Does bioactive substrate have to have a drainage layer? I feel like if there are no live plants that need to be watered, moist substrate with a cleanup crew of springtails and isopods should be fine, right? This is for a juvenile leachie bin with a mix of peat moss and coco coir and layer of leaf litter
As long as you don’t have plants in there it doesn’t really need a drainage layer.
Some people may disagree; there are various systems and opinions on bioactive, just like other animal keeping subjects.
Many people don’t use them for arid bioactives either, as long as they’re using the proper substrate mix, even with plants.
I don’t have them in any of my bug bioactives, or even my crestie bioactive, as they’re not planted. I am not planning on one in my leopard gecko’s bioactive, either.
I do, however, have it in my heavily planted tropical bioactives.
The substrate will wick moisture from a drainage layer and stay evenly moist, which is ideal for high-humidity setups. It is not good for arid setups, however, as you want moist microclimates and drier areas.
It is definitely perfect for tropical, humid, planted vivs, because it allows the plants to get the moisture they need without getting too soggy. Most of my vivs have plants that have shot their roots down the edges into the drainage layer, as well.
If you don’t have a drainage layer, you may have just a bit more upkeep. Without a drainage layer in a setup for a higher humidity animal such as a leachie, you’ll likely need to do some substrate stirring from time to time to keep it at the right moisture level. You don’t want to disturb the mycelium (fungus) too much, as it is part of a healthy decomposition web in your setup, or hurt your CUC, so there’s a balance that must be maintained.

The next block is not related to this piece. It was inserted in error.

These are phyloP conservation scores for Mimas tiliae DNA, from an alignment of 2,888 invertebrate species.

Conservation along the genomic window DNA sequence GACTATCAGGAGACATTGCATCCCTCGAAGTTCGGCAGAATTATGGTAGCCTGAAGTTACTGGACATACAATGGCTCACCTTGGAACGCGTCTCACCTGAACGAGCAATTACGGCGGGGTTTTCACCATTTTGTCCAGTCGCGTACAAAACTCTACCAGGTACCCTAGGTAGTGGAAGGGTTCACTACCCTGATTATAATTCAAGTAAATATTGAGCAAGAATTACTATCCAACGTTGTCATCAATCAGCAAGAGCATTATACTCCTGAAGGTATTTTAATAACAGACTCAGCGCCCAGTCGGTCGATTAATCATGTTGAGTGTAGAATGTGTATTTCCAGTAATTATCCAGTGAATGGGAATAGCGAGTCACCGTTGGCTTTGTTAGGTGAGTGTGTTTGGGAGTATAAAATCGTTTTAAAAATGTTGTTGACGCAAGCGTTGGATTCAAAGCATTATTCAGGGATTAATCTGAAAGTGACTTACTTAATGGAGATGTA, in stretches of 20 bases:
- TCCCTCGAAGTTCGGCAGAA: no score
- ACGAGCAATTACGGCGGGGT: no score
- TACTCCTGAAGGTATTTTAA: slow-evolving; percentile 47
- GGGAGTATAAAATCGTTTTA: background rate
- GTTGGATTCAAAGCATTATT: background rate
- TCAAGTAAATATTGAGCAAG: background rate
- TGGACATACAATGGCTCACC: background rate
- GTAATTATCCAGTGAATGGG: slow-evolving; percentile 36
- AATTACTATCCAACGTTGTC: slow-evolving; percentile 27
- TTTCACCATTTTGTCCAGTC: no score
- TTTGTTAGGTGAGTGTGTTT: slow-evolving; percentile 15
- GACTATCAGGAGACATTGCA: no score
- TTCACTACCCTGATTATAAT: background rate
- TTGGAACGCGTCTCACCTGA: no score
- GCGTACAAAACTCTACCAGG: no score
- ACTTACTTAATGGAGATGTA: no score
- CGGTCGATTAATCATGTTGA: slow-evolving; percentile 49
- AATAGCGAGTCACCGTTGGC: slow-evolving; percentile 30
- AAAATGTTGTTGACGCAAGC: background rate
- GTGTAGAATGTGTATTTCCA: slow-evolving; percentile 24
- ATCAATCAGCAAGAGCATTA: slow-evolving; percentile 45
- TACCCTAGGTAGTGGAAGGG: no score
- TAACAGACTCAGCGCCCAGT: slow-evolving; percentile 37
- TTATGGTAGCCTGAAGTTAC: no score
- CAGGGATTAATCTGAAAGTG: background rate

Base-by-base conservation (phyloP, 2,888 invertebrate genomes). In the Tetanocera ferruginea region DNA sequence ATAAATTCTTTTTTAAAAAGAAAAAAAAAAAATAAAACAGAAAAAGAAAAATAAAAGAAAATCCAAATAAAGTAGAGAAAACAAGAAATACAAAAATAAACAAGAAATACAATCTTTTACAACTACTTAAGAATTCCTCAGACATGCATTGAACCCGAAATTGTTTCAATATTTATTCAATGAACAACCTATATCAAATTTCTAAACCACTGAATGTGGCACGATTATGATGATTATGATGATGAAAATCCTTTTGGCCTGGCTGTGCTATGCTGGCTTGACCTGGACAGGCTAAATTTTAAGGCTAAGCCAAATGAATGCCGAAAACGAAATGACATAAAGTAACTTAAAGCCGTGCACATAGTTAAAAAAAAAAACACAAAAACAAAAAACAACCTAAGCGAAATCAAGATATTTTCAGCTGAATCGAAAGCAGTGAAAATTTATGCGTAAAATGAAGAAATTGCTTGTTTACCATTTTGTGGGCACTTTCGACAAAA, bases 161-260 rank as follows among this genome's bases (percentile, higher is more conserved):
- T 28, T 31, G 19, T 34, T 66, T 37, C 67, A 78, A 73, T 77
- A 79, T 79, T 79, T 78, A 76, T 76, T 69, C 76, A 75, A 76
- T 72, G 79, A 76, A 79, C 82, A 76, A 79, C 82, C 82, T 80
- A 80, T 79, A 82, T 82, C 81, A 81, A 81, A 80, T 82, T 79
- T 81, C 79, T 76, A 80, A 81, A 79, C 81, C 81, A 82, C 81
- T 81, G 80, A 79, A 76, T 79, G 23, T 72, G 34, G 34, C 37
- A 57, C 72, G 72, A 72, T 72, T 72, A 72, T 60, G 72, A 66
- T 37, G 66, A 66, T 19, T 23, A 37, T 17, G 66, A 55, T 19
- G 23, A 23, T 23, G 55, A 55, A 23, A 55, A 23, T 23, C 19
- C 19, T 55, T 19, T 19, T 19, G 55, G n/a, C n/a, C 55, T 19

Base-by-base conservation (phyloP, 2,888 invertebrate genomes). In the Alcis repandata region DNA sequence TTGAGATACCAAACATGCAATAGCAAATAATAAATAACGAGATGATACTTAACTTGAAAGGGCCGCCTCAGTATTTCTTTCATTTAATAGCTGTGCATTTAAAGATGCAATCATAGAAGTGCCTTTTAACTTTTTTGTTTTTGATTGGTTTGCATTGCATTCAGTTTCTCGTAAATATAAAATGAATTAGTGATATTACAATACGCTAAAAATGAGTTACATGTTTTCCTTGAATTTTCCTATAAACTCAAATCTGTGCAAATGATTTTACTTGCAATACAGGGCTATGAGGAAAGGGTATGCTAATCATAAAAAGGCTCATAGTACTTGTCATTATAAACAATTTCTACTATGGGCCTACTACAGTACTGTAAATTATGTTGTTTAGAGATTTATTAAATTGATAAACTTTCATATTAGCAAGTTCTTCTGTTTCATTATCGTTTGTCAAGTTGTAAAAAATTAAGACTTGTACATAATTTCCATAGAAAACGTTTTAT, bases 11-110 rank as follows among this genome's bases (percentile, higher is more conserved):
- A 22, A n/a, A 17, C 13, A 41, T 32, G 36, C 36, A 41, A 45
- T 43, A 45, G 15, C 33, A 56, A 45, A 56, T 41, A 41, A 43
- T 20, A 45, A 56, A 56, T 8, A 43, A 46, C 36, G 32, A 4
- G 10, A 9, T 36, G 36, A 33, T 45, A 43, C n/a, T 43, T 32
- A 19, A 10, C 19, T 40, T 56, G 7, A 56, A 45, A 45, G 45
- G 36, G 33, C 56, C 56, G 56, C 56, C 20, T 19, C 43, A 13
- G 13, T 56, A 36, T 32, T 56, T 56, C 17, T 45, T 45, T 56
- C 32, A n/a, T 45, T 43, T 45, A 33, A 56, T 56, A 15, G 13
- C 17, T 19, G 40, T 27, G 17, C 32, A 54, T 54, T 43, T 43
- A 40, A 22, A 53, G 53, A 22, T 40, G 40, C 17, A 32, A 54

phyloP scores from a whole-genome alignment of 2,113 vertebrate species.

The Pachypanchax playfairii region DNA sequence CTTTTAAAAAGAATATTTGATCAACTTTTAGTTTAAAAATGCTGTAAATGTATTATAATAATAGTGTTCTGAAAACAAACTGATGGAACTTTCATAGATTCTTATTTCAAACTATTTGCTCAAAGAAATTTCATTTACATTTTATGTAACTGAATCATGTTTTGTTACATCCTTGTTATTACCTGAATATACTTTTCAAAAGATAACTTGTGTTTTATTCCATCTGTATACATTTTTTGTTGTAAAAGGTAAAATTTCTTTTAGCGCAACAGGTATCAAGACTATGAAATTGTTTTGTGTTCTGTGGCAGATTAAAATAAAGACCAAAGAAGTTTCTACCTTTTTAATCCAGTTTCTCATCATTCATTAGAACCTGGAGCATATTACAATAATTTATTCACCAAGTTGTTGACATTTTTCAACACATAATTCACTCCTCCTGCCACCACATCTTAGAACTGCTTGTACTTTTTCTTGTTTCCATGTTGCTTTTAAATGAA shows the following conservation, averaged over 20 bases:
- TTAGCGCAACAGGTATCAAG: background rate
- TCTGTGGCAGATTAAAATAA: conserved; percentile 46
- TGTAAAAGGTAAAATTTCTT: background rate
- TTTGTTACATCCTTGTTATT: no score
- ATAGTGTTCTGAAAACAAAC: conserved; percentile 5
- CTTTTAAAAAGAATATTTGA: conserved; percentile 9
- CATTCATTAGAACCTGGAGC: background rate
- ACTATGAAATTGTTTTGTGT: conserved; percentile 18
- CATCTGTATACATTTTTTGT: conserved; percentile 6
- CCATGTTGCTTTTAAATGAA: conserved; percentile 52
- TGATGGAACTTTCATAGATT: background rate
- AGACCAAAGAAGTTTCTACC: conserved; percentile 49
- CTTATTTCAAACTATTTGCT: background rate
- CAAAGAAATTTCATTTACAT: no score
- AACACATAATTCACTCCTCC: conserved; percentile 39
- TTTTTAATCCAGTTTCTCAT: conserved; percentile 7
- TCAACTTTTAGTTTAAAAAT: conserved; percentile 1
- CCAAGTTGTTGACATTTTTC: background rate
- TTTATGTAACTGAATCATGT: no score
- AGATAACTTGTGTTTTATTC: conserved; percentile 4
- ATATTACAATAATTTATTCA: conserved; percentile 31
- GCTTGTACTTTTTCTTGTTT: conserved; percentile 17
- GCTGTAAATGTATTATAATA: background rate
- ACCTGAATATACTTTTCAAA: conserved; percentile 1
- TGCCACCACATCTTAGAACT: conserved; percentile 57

Peat and coco fiber alone is not an ideal substrate for a bioactive. It is better to have a mix of substrate particle sizes, which will allow beneficial bacteria and mycelium to grow, keep the mix more aerated, and allow a healthy environment for the clean up crew. If you wish to mix your own, here’s a suggested recipe for a humid tropical or subtropical viv:
2 parts Ground Tree Fern Root (also called bark)
2 parts Fine Orchid/Fir Bark
1 part Peat Moss
1 part Milled Sphagnum Moss (not long-fiber)
1-2 parts Fine Horticultural Charcoal
There are many other recipes online, using coco fiber, and so on. NEHerp’s substrate is a good choice which uses coco fiber, if you want something pre-mixed!
Then place a layer of leaf litter over that.
For a leachie, that has such messy poop, keep in mind that you will need a strong, diverse, and healthy CUC, and a large area of substrate proportionately to “manage” the waste. Think of it like cycling an aquarium – some fish need a proportionately stronger filter and area because they are high bioload.
CUC do not usually clean anything above substrate level (though I have some giant orange isopods that are quite industrious).